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Community Dialog On Suicide Prevention

Aug 4, 2013

As a psychiatric nurse for nearly 15 years, Paul Tutokey has always worked to make a difference for his patients and his community. But when he decided to pursue a bachelor's degree in Nursing online at Western Governors University, he didn't imagine he would tackle the issue of suicide prevention in his hometown of Billings, Montana.

"I had to take a Community Health practicum as part of my degree program," Paul recalled. "As I was preparing for it, I found out Montana has one of the highest suicide rates in the country."

As the father of a 10-year-old daughter, Paul also discovered something else that alarmed him: suicide was one of the leading causes of death in Montana for children ages 10 to 14 and young adults ages 15 to 24. Suicide is the second-leading cause of death among this age group. It falls right behind "unintentional deaths" like car accidents and falls.

"I looked at my daughter, her friends, and other kids her age and thought, 'Adults can really make a difference here.' As a kid, you think some of the problems you are dealing with are just too much to take. Adults can help them see that it's possible to overcome those problems so they don't become lifelong challenges," he said.

Paul focused on the 15- to 24-year-old age group for his practicum. It required 90 hours of work, research, and interviews.

"It's a lot of work," said Tara Slagle, who was Paul's Program Mentor. "He has a full-time job and is a father. The amount of time he put into this project is impressive."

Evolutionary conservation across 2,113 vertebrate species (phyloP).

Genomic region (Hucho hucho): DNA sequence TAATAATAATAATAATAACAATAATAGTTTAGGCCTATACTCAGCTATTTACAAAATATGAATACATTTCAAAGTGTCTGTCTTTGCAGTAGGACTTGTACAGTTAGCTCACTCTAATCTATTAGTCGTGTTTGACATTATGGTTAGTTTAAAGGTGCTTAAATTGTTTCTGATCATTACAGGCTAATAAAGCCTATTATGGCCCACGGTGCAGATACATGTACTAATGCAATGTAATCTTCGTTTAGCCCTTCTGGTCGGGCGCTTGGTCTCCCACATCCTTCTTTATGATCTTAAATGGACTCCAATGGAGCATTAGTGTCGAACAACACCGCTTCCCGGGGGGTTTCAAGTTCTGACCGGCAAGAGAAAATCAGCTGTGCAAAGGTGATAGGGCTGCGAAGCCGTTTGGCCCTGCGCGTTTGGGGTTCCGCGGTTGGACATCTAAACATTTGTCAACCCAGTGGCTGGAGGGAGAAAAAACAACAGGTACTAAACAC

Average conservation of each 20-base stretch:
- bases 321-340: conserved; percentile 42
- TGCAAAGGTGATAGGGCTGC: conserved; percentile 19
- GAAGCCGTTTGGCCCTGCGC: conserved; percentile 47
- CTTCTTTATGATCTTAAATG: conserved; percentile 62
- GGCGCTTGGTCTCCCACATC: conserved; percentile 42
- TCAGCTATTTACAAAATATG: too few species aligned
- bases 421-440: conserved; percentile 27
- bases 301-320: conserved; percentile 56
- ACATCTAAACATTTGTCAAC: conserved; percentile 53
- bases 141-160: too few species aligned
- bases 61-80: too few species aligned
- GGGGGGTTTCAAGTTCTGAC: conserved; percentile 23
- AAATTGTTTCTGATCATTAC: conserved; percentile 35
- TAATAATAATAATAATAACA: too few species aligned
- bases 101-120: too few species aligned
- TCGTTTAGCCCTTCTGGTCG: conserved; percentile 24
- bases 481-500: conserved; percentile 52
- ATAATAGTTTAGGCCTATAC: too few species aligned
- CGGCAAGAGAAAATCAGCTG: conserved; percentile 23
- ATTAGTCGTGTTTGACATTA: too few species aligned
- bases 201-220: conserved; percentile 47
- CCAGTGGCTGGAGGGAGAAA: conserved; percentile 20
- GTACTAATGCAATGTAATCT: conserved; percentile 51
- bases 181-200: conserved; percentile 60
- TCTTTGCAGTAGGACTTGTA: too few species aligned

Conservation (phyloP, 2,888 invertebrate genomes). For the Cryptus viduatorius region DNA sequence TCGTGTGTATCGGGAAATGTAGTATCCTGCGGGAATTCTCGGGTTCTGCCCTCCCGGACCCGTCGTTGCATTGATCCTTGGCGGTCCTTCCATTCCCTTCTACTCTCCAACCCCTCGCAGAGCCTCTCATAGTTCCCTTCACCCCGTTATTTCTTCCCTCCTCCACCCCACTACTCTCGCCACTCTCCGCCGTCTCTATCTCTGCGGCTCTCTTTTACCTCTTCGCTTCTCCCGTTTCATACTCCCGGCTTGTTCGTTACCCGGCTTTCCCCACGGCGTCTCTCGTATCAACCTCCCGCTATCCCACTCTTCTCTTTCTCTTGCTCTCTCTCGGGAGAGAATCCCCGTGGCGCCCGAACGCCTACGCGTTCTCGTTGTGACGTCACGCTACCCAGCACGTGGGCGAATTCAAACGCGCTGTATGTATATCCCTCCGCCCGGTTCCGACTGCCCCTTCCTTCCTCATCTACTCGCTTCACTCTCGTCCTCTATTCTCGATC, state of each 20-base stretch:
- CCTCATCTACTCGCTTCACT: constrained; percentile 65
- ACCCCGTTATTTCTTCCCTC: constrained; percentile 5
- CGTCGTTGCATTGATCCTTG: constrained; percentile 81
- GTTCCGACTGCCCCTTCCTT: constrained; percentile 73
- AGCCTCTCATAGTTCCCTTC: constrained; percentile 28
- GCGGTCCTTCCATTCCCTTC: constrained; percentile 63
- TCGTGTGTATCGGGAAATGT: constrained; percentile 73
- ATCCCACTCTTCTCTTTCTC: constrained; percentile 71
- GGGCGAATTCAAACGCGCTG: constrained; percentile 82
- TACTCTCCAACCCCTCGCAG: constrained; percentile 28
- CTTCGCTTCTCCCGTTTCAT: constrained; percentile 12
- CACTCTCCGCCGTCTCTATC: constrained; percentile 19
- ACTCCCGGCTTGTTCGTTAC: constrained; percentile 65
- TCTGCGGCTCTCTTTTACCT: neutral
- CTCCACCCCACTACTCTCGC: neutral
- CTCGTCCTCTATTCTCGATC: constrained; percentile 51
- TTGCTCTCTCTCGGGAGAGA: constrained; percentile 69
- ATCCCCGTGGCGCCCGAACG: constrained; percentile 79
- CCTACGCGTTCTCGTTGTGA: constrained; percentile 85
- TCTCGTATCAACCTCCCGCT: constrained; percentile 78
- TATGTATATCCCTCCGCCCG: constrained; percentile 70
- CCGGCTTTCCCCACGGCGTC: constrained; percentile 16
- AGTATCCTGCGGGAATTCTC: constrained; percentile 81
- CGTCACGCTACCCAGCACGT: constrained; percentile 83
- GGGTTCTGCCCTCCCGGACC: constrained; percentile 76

Paul conducted close to 35 interviews for the project. He met with mental-health-care workers, community leaders, politicians, and educators. He concluded that a shortage of mental-health-care providers and a lack of awareness of available resources factored into Montana's high suicide rates.

"I learned Montana's Department of Public Health and Human Services has put a lot of work into suicide prevention resources. Toolkits, training programs, and so many other things are available, but the adolescents in the age group I researched just don't know about them," Paul said.

He believes outreach, training, and support at high schools and elementary schools in Montana can solve some awareness issues.

"A lot of the high schools in Billings have psychologists on staff, and a lot of the high school students I interviewed didn't even know that," he explained. "Many high school students only heard about suicide once during their four years of high school—for a half-hour during freshman orientation. Once over the course of a four-year period isn't enough."

The experience and knowledge Paul gained through his Community Health practicum have not only turned him into a suicide prevention advocate, but have reinforced his professional goals.

"I plan on pursuing my MBA," he said. "It will help me reach my goal of working on a hospital risk management team."

Paul just graduated from WGU with his BSN. He believes that degree, and serving on his hospital's medical ethics committee, will also help him reach his professional goal.

"I moved back to Montana and returned to college because I wanted a better life for my daughter. My degree will help create new opportunities for her," he said.

Paul also hopes what he learned in his Community Health practicum will make it easier for parents, community leaders, educators, and mental health experts to have an important, open conversation about suicide prevention.

"Suicide is preventable," Paul concluded. "If we can educate our children and teenagers, we can start saving a lot of lives."

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